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Jim Hansen, Campus Coordinator for Choice '68, a Time-Life sponsored national presidential primary at the College of Southern Utah, wrote to MLK in support of Dr. King as a presidential candidate. He requested materials for the April 1968 event which took place on the college's campus.
Co-Chairman Julian Bond welcomes Dr. King and other members of the SCLC to the National Conference for New Politics. Bond also comments on past civil rights victories, and he mentions future organizational directions.
This address to the Fall Session of the Southern Christian Leadership Conference was delivered in October, 1959, by James McBride Dabbs. Dabbs speaks to the social condition in the United States, highlighting the equality of the races. Arguing that justice is a two way street, Dabbs brings up Dr. King's "Stride Toward Freedom," in which Dr. King defends the Montgomery bus boycott as an essential non-cooperation to show discontent.
This article discusses a claim brought against "five influential Protestant denominations" by members of the Rockefeller Fund for Theological Education. Specifically referenced is Rev. Dr. C. Shelby Rooks, Executive secretary of the fund, who is reported as saying that the American Baptist Convention, the Episcopal, the Methodist, the United Presbyterian Churches, and the United Church of Christ discriminated against African Americans "from the centers of denominational power and decision making." Dr.
In this letter to the members of Congress, Byron E. Mische took the initiative to combine letters sent to government officials, editors of publications and congressmen regarding Vietnam. This letter was copied to Dr. King.
This pamphlet is entitled "Histories Of: Children, Employees, Centers, Community Support." The organization, sponsored by the Child Development Center of Mississippi, is a statewide Head Start program that was organized in the summer of 1965.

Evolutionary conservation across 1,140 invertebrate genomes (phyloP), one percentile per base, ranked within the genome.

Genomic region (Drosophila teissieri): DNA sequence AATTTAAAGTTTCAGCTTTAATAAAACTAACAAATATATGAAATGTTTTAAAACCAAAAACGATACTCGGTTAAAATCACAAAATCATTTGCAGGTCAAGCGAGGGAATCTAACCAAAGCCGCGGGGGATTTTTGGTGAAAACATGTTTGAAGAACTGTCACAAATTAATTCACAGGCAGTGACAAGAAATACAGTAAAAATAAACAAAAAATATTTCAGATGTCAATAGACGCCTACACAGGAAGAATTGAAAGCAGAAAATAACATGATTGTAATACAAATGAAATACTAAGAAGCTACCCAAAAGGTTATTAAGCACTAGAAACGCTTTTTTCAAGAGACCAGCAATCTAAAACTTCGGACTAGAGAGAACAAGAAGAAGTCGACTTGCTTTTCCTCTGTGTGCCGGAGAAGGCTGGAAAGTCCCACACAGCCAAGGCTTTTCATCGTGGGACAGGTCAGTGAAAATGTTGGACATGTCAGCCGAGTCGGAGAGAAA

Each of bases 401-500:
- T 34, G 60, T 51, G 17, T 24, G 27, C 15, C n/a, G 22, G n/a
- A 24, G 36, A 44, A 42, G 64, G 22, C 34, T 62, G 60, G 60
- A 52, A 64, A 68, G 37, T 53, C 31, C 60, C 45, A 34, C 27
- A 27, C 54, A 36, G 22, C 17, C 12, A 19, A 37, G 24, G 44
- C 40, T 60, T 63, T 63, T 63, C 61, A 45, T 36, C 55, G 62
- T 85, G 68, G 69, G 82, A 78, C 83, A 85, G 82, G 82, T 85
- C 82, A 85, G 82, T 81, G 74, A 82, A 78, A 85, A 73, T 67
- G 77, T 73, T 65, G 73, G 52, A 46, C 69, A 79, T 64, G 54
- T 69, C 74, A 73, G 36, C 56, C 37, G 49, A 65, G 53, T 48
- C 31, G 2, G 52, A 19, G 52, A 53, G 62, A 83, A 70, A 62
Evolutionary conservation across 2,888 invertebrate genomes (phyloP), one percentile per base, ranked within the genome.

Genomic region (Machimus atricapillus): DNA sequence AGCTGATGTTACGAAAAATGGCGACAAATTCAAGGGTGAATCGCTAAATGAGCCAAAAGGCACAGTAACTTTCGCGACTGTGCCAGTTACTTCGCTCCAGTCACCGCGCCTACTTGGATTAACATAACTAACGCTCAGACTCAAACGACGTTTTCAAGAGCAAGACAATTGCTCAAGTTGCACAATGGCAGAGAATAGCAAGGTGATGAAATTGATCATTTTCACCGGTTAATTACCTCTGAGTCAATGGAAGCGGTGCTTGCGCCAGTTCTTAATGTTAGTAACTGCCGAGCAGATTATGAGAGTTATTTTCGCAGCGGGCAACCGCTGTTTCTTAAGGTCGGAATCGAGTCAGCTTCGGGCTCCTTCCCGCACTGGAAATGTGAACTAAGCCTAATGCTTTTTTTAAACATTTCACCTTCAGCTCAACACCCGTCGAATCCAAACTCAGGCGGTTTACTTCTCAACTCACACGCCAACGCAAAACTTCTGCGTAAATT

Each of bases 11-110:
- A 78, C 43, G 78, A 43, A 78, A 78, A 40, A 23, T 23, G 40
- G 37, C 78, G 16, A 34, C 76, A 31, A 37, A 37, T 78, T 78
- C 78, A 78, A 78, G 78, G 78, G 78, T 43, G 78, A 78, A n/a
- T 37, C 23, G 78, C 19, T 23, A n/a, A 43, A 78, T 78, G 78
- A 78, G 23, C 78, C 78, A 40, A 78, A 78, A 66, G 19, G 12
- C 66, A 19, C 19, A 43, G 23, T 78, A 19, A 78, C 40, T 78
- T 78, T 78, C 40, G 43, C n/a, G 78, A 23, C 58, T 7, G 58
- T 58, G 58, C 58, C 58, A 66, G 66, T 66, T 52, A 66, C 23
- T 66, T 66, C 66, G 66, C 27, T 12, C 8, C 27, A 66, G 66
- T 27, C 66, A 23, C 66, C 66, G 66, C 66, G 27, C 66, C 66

Dr. King thanks Dr. Sibley for his contribution to the Southern Christian Leadership Conference. He also reports the results of a recent fundraising reception, which will be used to establish Dr. Robert Hayling's practice and provide legal defense to participants in the Albany and St. Augustine Movements.
New York Governor Nelson Rockefeller writes to Dr. King in appreciation for notice of the Selma to Montgomery March. He describes the leadership of Dr. King and others involved in the Civil Rights Movement as "the finest American tradition."
Dorothy Cotton's compilation of notes includes topics such as the advantages of urbanization, diversity, automation, the "purpose of human effort," Denmark, community mobilization, the democratic method, the behavior of a responsible citizen and the "greatest prize" for mankind. Dorothy Cotton was the SCLC's Education Director and one of the organization's highest ranking female members at the time.
The Tullberg family from New Hampshire conveys their support to Dr. King for his stance against the Vietnam War. They believe that the war is a violation of the basic principles of human rights.
Dr. King describes his interpretation on the life and efforts of Jackie Roosevelt Robinson to further the cause of Social Justice in America.
Dr. King urges President Johnson to support the administration bill on Home Rule for Washington, D.C. rather than pursue a compromise.
The Office of Economic Opportunity initiates a new Food Stamp Loan program that will enable impoverished families to purchase "much needed" food.
In this newsletter, SCLC announces integration in Albany, GA and believes that the city will soon face the legal death of segregation. They also inform readers of the arrest of SCLC Petersburg President, David Gunter.
In this letter Joan Daves informs Dr. King that a copy of the jacket text for "Where Do We Go from Here" is enclosed.